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An Essay Upon Projects  Stoke Newington Daniel Defoe Edition, Hardback Book

An Essay Upon Projects Stoke Newington Daniel Defoe Edition Hardback

Edited by Michael Seidel, Maximillian E. Novak

Part of the AMS Studies in the Eighteenth-Century series



The ""Essay upon Projects"" was written during the years immediately following two of Defoe's serious brushed with the law.

In 1692, #17,000 in debt, he was declared bankrupt. After a brief imprisonment and during the time he subsequently spent hiding from authorities and creditors, he began work on various ""projects"" which he thought would make England a better nation and, were they approved and acted upon by the government, bring him fame and fortune.

Composed piecemeal, the ""Essay"" offers a wide ranging series of proposals for radical social reform, while attempting to gain some dignity for what Defoe called, in another context, the despicable art of projecting.

Among Defoe's schemes, predictable enough, was a project for the reform of his nation's bankruptcy laws, a project over which Defoe, in his own words, ""waxed hot"".

Five years after he began it, Defoe published the work.

By 1697, he had righted himself publicly and financially, having served as Accomptant to the Commissioners of the Glass Duty in King William's government and having profited from his brick and tile factory in Tilbury.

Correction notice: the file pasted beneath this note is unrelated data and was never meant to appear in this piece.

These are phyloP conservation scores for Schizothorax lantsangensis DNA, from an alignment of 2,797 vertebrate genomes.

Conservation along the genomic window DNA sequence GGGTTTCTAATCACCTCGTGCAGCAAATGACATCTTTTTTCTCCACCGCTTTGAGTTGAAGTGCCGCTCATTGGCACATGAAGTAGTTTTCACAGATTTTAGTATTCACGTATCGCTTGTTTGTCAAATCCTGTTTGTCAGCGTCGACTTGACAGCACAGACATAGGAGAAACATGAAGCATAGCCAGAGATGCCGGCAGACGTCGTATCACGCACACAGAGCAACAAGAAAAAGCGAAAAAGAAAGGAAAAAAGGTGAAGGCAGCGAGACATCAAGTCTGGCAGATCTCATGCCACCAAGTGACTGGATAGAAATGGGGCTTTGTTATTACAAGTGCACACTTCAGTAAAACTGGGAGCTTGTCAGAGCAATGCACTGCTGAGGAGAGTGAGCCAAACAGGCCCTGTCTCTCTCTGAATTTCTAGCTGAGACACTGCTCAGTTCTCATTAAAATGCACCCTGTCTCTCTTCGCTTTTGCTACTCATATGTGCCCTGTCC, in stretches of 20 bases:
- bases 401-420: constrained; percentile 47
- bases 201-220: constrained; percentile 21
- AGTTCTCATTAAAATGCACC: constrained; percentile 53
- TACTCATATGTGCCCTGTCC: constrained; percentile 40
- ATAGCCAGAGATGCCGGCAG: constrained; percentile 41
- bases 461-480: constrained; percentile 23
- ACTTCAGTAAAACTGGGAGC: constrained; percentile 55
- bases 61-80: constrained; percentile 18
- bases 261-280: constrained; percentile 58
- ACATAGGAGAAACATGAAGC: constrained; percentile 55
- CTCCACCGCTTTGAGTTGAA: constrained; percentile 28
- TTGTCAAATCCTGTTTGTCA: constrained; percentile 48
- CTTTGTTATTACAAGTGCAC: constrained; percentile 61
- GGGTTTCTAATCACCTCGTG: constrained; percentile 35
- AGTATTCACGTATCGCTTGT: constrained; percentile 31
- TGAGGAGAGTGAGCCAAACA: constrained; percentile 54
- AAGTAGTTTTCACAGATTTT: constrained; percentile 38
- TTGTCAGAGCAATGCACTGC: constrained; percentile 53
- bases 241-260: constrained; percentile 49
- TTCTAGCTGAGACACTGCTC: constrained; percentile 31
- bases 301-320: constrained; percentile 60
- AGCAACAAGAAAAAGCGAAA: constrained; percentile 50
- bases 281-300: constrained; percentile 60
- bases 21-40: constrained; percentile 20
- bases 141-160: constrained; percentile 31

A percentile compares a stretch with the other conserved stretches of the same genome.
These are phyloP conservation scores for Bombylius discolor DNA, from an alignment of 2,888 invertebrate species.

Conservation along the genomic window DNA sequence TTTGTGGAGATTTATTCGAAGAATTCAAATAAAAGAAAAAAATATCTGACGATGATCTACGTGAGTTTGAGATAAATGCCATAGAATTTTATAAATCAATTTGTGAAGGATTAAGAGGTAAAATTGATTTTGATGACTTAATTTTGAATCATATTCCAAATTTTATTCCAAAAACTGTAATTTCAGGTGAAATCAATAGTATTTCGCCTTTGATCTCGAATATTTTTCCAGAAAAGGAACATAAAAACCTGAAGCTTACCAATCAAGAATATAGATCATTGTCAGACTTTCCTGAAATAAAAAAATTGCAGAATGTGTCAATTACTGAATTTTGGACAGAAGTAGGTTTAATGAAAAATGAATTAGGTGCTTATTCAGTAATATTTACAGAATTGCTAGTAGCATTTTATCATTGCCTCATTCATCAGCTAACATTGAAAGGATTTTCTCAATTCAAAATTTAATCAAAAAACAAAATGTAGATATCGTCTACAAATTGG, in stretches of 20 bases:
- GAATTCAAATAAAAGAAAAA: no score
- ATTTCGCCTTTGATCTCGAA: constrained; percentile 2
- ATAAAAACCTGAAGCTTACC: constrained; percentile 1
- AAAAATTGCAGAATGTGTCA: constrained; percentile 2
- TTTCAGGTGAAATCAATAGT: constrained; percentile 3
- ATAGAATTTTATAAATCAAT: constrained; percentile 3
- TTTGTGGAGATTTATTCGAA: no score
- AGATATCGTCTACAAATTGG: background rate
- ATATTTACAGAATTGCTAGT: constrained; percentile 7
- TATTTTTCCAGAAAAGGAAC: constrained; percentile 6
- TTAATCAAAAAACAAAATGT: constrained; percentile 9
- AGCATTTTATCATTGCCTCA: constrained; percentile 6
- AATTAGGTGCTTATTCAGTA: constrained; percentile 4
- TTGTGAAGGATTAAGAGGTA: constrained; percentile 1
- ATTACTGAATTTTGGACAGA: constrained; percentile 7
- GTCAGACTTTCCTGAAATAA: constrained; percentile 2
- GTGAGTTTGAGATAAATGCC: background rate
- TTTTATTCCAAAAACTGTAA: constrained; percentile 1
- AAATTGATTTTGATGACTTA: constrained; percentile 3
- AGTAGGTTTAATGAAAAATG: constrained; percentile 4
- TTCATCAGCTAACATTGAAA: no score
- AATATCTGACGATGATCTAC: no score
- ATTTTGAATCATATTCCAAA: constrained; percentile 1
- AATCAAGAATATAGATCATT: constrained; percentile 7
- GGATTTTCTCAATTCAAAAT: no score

The work represents new beginnings for Defoe as a political and literary figure, new assertions of principles, new ventures on public terrain.

At its most utopian, it was an effort at charting a new future for England - a combination of social engineering and economic scheming.

It is a commonplace to say of science fiction that while purporting to be about other worlds and often about future time, it is invariable about our present life on earth.

Similarly, it may be said of ""An Essay upon Projects"" that although Defoe's work treated future projects and possibilities, they were very much rooted in the events of the recent past and the present.

Read against the swarm of proposals published during the 1690s (usually in pamphlet form), the text seems thoroughly rooted in the efforts at attempting to solve the economic problems of the late-17th century.

On the other hand, Defoe enjoyed assuming the role of a prophet, and if some of his schemes seemed to foreshadow his future developments, whether in his time or ours, he would hardly have been reluctant to take credit for his ingenuity and farsightedness.




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